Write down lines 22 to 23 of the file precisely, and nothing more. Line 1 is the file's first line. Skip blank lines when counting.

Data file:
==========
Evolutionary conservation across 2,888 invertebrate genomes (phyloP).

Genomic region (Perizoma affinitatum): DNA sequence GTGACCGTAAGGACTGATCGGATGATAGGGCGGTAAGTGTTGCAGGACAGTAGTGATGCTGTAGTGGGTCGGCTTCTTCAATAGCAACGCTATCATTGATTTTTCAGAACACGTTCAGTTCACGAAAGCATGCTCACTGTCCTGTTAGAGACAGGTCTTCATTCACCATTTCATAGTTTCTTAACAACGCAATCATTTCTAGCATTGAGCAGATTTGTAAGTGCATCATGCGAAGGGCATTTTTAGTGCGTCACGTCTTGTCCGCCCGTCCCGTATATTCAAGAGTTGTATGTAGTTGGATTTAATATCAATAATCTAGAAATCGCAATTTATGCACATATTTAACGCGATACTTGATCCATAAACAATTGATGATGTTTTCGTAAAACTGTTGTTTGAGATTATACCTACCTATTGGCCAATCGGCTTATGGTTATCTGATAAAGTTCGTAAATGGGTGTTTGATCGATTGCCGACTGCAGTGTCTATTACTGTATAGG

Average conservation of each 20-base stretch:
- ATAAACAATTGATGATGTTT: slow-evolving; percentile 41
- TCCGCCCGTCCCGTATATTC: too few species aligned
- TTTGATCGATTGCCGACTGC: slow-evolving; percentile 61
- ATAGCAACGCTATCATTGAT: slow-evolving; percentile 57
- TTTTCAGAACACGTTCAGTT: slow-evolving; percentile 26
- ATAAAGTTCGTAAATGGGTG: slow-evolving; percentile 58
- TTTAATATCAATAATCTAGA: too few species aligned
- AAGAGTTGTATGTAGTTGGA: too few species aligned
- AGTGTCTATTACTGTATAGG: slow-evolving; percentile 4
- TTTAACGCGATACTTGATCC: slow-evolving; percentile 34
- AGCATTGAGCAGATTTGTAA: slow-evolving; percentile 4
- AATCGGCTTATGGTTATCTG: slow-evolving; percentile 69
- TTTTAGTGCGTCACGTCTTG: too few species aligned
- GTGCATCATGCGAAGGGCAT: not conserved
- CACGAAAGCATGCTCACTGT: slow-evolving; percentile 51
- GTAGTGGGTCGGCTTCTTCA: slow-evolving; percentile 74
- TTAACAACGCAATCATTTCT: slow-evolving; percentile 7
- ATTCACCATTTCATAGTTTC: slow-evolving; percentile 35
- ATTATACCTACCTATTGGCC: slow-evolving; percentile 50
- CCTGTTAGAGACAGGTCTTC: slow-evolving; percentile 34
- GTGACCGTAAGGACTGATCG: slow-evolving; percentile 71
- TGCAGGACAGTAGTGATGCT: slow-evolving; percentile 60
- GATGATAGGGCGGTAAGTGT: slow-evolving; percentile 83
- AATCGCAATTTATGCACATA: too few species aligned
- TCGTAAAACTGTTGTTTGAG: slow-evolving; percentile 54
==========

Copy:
- ATTATACCTACCTATTGGCC: slow-evolving; percentile 50
- CCTGTTAGAGACAGGTCTTC: slow-evolving; percentile 34